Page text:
Quotes are from Roger Penrose’s magnificent The Road to Reality, which has sadly reminded me what three years of undergraduate study proved: in physics, I can hum the tunes but can’t do the lyrics.

‘Heaven is a place where nothing ever happens’ – discuss

There must be more than this

Our beautiful, warless world, where I could be entranced by the purest mathematics for all eternity.

Any human who arrive here, gazing at our violet landscapes, might well have believed they have entered Heaven.

But what happened in Heaven?

‘What did you do there?’

After a while, didn’t you crave flaws? Love and lust and misunderstandings, and maybe even a little violence to lighten things up? Didn’t light need shade? Didn’t it?’ Matt Haig, The Humans p174

I like that.

I found Matt Haig’s happy book The Humans (about an alien who takes the body of a maths lecturer to stop human progress)  irresistable. Not least because like some other books I know, namely my

Paradise - a divine comedy (Jamie's Myth Book 1)
own, it is set in Cambridge and also in some complete other world.

He uses the alien-being-human trope to explore fun, slanted views on human life, well worth a read. Here’s another:

They have no way of coming to terms with what are, biologically, the two most important things that happen to them –procreation and death … They have lived on this planet for over a hundred thousand generations and yet they still have no idea about who they really are or how they should really live. (p248)

The Humans

by Matt Haig [Canongate Books Ltd]
Price: £6.11 - - -

Mathematical proof of the looming shortage of church treasurers

You read it here first

Trumpeting angelIt’s simple really. Look at these global figures 5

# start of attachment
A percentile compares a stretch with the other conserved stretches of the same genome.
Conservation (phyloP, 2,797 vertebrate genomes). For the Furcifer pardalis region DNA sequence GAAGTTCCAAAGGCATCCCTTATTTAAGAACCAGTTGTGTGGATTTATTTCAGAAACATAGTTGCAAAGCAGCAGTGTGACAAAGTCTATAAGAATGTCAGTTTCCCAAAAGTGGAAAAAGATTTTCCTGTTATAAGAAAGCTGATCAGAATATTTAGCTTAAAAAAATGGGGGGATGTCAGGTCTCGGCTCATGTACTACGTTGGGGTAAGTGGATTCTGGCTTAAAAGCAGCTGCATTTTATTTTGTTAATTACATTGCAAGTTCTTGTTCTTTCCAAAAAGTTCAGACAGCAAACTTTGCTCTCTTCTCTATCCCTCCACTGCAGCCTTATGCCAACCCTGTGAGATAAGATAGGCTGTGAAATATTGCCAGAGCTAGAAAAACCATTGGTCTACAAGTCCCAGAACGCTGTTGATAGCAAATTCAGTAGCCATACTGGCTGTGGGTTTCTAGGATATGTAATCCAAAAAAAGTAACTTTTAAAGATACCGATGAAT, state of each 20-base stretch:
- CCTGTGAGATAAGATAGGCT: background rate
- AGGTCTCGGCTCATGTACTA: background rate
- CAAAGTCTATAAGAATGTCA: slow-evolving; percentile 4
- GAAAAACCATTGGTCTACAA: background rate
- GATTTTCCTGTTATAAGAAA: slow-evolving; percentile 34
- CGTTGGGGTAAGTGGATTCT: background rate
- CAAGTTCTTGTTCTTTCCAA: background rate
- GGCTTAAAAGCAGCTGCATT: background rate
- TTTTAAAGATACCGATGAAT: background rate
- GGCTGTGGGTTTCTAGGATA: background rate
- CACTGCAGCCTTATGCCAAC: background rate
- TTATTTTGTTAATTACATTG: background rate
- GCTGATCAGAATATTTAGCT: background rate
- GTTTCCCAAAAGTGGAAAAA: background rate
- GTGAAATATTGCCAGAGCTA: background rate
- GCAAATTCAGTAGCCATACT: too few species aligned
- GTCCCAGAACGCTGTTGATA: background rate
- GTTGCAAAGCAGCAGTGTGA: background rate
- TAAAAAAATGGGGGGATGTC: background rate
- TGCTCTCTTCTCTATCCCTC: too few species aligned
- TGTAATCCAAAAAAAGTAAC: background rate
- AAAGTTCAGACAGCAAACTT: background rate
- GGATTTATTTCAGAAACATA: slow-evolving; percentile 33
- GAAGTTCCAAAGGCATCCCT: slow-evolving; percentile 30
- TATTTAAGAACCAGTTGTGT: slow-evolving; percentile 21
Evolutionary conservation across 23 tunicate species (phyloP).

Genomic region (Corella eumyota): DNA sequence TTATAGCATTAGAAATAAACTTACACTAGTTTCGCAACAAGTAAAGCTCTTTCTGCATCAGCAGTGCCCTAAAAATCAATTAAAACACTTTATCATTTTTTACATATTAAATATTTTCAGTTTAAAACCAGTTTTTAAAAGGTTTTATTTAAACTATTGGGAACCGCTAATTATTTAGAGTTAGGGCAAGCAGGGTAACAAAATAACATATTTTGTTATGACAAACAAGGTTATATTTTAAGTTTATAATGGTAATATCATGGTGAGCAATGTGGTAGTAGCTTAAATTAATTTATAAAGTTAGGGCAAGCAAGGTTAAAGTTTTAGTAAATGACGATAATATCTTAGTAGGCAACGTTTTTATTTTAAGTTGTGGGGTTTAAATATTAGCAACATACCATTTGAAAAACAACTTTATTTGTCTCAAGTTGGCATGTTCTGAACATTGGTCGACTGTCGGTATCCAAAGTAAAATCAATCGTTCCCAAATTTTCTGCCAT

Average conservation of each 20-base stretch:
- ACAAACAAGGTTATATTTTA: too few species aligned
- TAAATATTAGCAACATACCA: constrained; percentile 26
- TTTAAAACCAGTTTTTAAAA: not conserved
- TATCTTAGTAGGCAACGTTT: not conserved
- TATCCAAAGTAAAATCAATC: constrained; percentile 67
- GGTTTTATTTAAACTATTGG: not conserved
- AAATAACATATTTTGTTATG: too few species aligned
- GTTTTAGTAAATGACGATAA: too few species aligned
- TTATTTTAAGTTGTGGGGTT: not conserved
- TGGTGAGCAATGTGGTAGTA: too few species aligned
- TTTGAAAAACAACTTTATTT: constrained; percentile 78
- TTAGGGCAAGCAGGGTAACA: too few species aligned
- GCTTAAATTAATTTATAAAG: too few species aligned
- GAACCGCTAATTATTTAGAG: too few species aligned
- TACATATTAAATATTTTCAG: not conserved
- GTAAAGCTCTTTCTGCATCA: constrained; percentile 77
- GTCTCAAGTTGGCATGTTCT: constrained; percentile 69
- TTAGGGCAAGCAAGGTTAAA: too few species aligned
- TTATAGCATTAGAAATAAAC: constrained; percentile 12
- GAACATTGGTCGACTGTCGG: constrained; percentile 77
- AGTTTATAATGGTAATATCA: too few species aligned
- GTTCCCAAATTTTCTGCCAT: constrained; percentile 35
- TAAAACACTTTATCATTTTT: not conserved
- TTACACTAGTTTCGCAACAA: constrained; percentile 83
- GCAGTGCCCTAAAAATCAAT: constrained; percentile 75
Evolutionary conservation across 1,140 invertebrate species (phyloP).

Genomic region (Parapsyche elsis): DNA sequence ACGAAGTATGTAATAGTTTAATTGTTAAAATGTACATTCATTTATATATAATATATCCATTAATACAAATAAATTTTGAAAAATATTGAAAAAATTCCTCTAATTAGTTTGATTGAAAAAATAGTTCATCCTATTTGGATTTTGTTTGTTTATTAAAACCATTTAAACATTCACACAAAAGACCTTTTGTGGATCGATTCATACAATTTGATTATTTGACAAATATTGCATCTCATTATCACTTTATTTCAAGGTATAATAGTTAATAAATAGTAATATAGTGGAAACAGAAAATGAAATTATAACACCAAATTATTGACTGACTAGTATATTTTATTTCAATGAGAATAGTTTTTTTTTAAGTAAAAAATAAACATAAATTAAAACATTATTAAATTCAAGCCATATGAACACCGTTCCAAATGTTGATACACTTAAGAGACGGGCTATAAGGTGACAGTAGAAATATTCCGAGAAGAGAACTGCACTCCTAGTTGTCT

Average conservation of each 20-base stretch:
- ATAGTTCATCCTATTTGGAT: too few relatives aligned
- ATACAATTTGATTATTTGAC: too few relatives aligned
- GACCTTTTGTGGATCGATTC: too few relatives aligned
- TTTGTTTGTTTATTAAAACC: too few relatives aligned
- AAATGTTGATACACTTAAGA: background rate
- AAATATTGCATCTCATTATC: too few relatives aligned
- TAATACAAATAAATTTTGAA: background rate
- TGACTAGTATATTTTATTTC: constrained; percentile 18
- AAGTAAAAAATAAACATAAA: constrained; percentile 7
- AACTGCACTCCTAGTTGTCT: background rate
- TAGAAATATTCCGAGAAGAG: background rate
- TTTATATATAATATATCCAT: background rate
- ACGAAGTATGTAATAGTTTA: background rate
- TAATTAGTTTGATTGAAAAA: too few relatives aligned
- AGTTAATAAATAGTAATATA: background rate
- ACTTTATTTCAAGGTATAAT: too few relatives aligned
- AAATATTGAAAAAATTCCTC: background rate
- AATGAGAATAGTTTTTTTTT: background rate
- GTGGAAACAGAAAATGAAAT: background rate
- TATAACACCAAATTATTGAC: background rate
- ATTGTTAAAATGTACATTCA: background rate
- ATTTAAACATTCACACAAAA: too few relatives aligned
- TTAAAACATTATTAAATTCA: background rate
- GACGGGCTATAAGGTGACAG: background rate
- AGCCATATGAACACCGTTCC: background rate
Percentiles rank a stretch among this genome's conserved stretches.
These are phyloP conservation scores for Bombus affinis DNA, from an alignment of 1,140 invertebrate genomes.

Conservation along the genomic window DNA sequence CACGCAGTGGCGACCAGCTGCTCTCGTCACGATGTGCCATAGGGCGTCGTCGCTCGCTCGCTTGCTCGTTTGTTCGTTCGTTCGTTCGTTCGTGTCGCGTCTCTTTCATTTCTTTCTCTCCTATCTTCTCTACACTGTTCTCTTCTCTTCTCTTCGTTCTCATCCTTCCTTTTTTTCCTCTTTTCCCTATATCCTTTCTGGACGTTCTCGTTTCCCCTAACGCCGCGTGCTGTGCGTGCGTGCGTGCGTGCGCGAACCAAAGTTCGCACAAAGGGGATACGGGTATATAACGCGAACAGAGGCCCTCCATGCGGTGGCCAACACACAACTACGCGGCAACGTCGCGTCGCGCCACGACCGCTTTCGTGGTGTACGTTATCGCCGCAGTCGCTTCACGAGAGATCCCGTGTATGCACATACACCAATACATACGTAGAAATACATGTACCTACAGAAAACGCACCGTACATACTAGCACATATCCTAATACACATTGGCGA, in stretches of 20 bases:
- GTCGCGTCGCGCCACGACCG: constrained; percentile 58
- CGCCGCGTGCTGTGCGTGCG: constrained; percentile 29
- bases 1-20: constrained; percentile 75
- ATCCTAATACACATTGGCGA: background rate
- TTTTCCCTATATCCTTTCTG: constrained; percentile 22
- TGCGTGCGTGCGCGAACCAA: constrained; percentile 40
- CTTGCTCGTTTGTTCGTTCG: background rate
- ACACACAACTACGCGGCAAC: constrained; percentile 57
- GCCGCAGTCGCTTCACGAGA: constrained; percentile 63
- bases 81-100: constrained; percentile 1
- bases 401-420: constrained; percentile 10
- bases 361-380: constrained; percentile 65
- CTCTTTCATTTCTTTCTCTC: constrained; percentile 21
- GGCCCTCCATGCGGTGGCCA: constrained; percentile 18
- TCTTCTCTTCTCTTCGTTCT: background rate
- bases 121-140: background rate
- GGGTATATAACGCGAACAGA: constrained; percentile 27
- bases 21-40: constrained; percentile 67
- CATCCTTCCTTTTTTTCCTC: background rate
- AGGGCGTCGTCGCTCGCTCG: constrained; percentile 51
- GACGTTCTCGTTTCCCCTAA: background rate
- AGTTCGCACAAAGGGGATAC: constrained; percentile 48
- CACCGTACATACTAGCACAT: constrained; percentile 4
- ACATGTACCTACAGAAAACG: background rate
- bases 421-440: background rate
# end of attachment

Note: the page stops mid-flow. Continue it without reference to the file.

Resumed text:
Annual rate of growth of Christians: 1.8% (roughly the same as population growth)

Annual rate of growth of worship centres: 2.4% (mostly because of the continuing rise of independent churches)

Every year, therefore, the number of worship centres increases faster than the number of Christians does. And–to a first approximation–every worship centre is an accounting unit. Each one needs a treasurer. So the demand for church treasurers is rising at 2.4% p.a. while the supply of church treasurers is only growing at 1.8% p.a.

This is what we journalists like to call a Looming Shortage. Don’t say I didn’t sound the trumpet.

The need to unknow

Uncertainty and scepticism strengthen faith

The trouble with many people today is that they have not found a God big enough for modern needs‘.

Bible paraphraser J B Philips wrote this in 1961. ‘While their experience of life has grown in a score of directions, and their mental horizons have been expanded to the point of bewilderment by world events and by scientific discoveries, their ideas of God have remained largely static.

He went on to describe the dangers of not letting your understanding of God grow along with everything else:

It is obviously impossible for an adult to worship the conception of God that exists in the mind of a child of Sunday School age, unless he is prepared to deny his own experience of life. If, by great effort of will, he does this, he will always be secretly afraid lest some new truth may expose the juvenility of his faith. And it will always be by such an effort that he either worships or serves a God who is really too small to command his adult loyalty and cooperation.

(J B Philips Your God is Too Small, (Collier/Macmillan 1961) p 7).

Your God is too small

by J. B Phillips [The Epworth Press]
Price: £3.99 - - -

I found these references to J B Phillips in David Bradstreet and Steve Rabey’s enjoyable astronomical tour Star Struck (Zondervan 2016), p261.

Star Struck

by Dr. David Bradstreet and Steve Rabey [Zondervan]
Price: - - - -

Further inconvenient truth

The missionary roots of liberal democracy

Panomara of Central Accra
Accra, Ghana

The most important ingredient in a successful 21st century democracy? Nineteenth century Protestant missionaries.

Sociology scholar Robert Woodberry wrote this:

​’Areas where Protestant missionaries had a significant presence in the past are on average more economically developed today, with comparatively better health, lower infant mortality, lower corruption, greater literacy, higher educational attainment (especially for women), and more robust membership in nongovernmental associations.’